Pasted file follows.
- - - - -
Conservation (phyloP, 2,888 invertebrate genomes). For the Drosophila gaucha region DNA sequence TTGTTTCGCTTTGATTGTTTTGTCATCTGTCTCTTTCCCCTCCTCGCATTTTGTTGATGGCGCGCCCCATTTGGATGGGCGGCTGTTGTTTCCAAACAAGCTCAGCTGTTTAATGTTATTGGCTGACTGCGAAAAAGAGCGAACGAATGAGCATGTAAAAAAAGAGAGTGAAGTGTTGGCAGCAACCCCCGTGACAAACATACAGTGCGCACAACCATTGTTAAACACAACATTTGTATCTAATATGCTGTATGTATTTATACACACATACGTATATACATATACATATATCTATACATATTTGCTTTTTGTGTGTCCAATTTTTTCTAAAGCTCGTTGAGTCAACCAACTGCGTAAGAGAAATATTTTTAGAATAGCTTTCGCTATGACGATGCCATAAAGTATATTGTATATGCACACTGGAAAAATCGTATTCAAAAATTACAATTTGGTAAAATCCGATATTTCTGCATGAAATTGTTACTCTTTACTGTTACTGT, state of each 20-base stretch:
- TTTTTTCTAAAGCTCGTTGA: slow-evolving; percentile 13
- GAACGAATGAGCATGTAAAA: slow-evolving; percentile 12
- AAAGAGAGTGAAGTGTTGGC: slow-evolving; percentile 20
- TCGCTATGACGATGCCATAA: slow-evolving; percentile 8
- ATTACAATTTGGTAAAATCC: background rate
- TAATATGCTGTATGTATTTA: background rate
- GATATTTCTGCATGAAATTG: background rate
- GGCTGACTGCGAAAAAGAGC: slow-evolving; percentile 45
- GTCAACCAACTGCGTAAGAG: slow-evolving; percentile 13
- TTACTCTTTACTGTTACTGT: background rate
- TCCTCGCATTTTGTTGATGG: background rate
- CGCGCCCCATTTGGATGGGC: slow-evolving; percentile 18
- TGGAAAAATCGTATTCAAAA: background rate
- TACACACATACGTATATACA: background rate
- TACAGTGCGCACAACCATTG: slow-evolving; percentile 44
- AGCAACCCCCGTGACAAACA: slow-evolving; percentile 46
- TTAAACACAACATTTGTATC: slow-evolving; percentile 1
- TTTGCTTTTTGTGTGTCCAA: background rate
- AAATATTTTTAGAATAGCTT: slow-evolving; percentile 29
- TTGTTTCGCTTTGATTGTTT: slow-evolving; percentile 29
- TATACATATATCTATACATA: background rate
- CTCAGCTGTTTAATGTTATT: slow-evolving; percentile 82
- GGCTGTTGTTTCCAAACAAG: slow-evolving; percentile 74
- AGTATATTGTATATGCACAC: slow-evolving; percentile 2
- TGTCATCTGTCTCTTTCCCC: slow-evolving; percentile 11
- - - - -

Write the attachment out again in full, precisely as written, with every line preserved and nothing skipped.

Conservation (phyloP, 2,888 invertebrate genomes). For the Drosophila gaucha region DNA sequence TTGTTTCGCTTTGATTGTTTTGTCATCTGTCTCTTTCCCCTCCTCGCATTTTGTTGATGGCGCGCCCCATTTGGATGGGCGGCTGTTGTTTCCAAACAAGCTCAGCTGTTTAATGTTATTGGCTGACTGCGAAAAAGAGCGAACGAATGAGCATGTAAAAAAAGAGAGTGAAGTGTTGGCAGCAACCCCCGTGACAAACATACAGTGCGCACAACCATTGTTAAACACAACATTTGTATCTAATATGCTGTATGTATTTATACACACATACGTATATACATATACATATATCTATACATATTTGCTTTTTGTGTGTCCAATTTTTTCTAAAGCTCGTTGAGTCAACCAACTGCGTAAGAGAAATATTTTTAGAATAGCTTTCGCTATGACGATGCCATAAAGTATATTGTATATGCACACTGGAAAAATCGTATTCAAAAATTACAATTTGGTAAAATCCGATATTTCTGCATGAAATTGTTACTCTTTACTGTTACTGT, state of each 20-base stretch:
- TTTTTTCTAAAGCTCGTTGA: slow-evolving; percentile 13
- GAACGAATGAGCATGTAAAA: slow-evolving; percentile 12
- AAAGAGAGTGAAGTGTTGGC: slow-evolving; percentile 20
- TCGCTATGACGATGCCATAA: slow-evolving; percentile 8
- ATTACAATTTGGTAAAATCC: background rate
- TAATATGCTGTATGTATTTA: background rate
- GATATTTCTGCATGAAATTG: background rate
- GGCTGACTGCGAAAAAGAGC: slow-evolving; percentile 45
- GTCAACCAACTGCGTAAGAG: slow-evolving; percentile 13
- TTACTCTTTACTGTTACTGT: background rate
- TCCTCGCATTTTGTTGATGG: background rate
- CGCGCCCCATTTGGATGGGC: slow-evolving; percentile 18
- TGGAAAAATCGTATTCAAAA: background rate
- TACACACATACGTATATACA: background rate
- TACAGTGCGCACAACCATTG: slow-evolving; percentile 44
- AGCAACCCCCGTGACAAACA: slow-evolving; percentile 46
- TTAAACACAACATTTGTATC: slow-evolving; percentile 1
- TTTGCTTTTTGTGTGTCCAA: background rate
- AAATATTTTTAGAATAGCTT: slow-evolving; percentile 29
- TTGTTTCGCTTTGATTGTTT: slow-evolving; percentile 29
- TATACATATATCTATACATA: background rate
- CTCAGCTGTTTAATGTTATT: slow-evolving; percentile 82
- GGCTGTTGTTTCCAAACAAG: slow-evolving; percentile 74
- AGTATATTGTATATGCACAC: slow-evolving; percentile 2
- TGTCATCTGTCTCTTTCCCC: slow-evolving; percentile 11